That was six years ago and since then, we’ve kept in touch, comparing notes and sharing our individual writing/publishing experiences. But I never thought we’d work together. And even if the thought had entered my mind, I would have imagined that we’d end up arguing and give up on the idea. As we’re both quite headstrong, opinionated and stubborn, a working relationship was not something I ever thought would work. I think we agreed that it would be ‘volcanic’ at some stage.

But then, somehow, we got started . Threw ideas at each other. Plotlines. Chracters and their relationships. Settings. Twists and turns in the story. The Boston-Irish corruption plot grew and grew. We created two main characters, written from two POVs. Pete with Paul Forte from his previous novel and me with a new heroine, sassy journalist Finola McGee. Together, they will crack the case and reveal the villain(s). And, along the way, take the readers on a fascinating and intriguing journey. And we’re having a lot of fun writing it.

You can read the rest of what we’ve come up with so far on Pets’ new blog post. I think it’s going to be quite a story.

And the winner is…

Pete’s take, which is very flattering…

Pete Morin

Well, there’s an old saying about not knowing from whence your next opportunity may come.

When I put out the word last month that I was looking for a writing partner, I had it in my mind that I would find someone who was (a) male, (b) American, and (c) a crime or mystery fiction writer.images

Then one day my little Facebook inbox jingled, and I opened a note from an old Authonomy friend, suggesting that we talk about the idea further. We did so, emailing back and forth for a solid week. By that time, we had worked out a decent outline for a crime/mystery story involving political corruption in Ireland and Boston. And today, with Chapter 3 underway and our business agreement set, I am thrilled to announce that my co-author for the project is none other than Susanne O’Leary!

Susanne is not a man, she is…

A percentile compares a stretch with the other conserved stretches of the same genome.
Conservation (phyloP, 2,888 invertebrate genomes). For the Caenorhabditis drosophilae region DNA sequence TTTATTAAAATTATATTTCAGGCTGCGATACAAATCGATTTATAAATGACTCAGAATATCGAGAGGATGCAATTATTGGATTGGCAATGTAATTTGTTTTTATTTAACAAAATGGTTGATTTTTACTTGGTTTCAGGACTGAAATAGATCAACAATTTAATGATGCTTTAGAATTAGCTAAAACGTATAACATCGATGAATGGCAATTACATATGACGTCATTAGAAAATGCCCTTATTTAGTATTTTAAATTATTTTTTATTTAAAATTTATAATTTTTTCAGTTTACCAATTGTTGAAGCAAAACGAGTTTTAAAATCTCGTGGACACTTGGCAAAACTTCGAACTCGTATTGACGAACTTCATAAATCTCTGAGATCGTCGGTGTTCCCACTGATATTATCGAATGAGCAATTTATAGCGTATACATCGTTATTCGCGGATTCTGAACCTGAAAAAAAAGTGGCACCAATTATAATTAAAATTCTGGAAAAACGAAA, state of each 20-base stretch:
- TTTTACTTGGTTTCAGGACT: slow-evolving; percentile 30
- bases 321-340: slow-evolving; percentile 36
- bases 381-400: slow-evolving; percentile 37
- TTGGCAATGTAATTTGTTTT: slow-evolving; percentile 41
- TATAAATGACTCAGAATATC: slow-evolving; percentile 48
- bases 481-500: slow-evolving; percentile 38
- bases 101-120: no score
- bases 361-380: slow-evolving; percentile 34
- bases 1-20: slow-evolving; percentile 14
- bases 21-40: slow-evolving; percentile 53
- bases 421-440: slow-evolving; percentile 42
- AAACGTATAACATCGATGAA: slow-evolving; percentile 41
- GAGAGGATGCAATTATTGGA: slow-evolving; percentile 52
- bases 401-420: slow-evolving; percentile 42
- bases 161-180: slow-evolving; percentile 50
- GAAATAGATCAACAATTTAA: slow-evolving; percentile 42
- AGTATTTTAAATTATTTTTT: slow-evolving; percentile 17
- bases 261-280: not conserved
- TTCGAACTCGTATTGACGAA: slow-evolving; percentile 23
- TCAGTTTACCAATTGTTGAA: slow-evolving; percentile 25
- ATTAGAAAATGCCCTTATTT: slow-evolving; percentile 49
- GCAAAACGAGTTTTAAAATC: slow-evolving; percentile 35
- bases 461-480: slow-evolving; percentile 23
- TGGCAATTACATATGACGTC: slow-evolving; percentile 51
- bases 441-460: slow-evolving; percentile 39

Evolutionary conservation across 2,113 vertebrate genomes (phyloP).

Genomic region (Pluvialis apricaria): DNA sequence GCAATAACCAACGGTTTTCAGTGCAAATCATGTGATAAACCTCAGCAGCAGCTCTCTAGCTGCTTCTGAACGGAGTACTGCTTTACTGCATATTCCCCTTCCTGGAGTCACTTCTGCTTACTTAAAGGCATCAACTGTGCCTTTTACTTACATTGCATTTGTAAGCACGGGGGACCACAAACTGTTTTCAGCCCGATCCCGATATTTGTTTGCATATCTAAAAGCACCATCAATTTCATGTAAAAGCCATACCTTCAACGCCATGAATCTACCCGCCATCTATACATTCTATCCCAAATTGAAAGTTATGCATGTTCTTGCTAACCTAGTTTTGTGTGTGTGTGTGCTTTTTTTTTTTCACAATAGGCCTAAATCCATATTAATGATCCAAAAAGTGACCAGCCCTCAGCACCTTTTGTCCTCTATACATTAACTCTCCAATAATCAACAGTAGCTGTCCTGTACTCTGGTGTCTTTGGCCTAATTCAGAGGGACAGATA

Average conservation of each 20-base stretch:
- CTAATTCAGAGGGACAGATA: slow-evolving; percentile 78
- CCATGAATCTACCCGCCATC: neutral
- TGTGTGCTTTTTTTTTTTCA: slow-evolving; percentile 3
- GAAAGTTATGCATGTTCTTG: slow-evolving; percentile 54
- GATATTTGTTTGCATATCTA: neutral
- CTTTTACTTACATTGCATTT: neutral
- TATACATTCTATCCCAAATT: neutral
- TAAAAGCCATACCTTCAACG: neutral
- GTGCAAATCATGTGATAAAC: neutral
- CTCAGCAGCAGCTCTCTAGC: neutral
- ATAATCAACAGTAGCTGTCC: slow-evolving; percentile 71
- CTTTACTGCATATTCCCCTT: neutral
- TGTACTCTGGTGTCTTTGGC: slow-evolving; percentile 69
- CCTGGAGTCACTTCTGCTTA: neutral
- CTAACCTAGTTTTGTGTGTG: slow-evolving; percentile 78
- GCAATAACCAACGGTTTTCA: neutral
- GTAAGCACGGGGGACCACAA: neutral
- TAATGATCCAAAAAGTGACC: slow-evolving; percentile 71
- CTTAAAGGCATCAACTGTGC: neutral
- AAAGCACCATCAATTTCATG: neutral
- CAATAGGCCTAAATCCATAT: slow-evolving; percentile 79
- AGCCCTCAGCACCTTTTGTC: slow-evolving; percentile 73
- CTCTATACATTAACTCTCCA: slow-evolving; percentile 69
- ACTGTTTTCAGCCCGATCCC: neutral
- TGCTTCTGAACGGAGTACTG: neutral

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When Batman Meets Robin- OMG I’m doing it again!



When I saw my long-time online author friend Pete Morin’s blog post about how he is looking for a co-author to work on his next project, I just skimmed the post, hoping he’d find someone who could match his quirky, snappy, funny style. I didn’t, for even a nano second, imagine that I would fit into that picture or that he would want me to work on a mystery with him. I even told him how it had worked for me and Ola Zaltin, when we wrote Virtual Strangers and its sequel, Virtual Suspects, two murder mysteries set in cyberspace and described how we had worked together.

Pete, who I met virtually on Authonomy way back when we still had illusions about getting that BIG publishing deal,  is the author of the excellent Diary of Small Fish, a legal thriller set in Boston, about which I said:  This novel has all the ingredients of a great read; an endearing main character, an intriguing plot, a compelling love story and a wry humour that makes you laugh out loud at times. Pete Morin manages to draw the reader into the story on the very first page and you bond with the people in it very quickly.The writing is so good I found myself trying to read slowly to make it last longer. I am looking forward to more books of the same calibre by this author. Little did I know that the next novel would be co-written with me. Life is funny.

As I said, I never thought I’d co-author again. After finishing Virtual Suspects and its sequel, I went back to writing romantic fiction, producing the very popular Hot Property, closely followed by Hot Gossip and now the soon to be published Hot Pursuit, also set in County Kerry, Ireland.

Being idle, not really thinking much about what I’d do next I was fooling around with the plot of a new romantic comedy  series while waiting for the final edits.Then  I saw Pete’s blog post. We chatted a bit and I threw him a few ideas.  Then it kind of grew and grew and before I knew it, we had agreed to work together on a project that will be, I feel, unique. How could it not? Boston lawyer and diplomat’s wife-turned novelist. Crime writer versus chick-lit author. Chalk and cheese. Abbot and Costello. Jeff and Mutt. Maybe our combo will be one of those? Who knows? But it will be a lot of fun while we write, I’m very sure of that. Life’s to short not to try something different.

I don’t know how this will turn out. But I do know that working with Pete will stretch me and challenge me. I might even get to ride in the Batmobile….



P.S. As I don’t want to disappoint my romantic comedy readers, I will also be working on a new romance at the same time. Multitasking is second nature to me.

Surviving in the Amazon Jungle – How authors and reviewers can co-exist in a hostile environment (and run to court if they don’t)

This post made me laugh. Some heavy irony but so true. A must read for any Indie author.

Pete Morin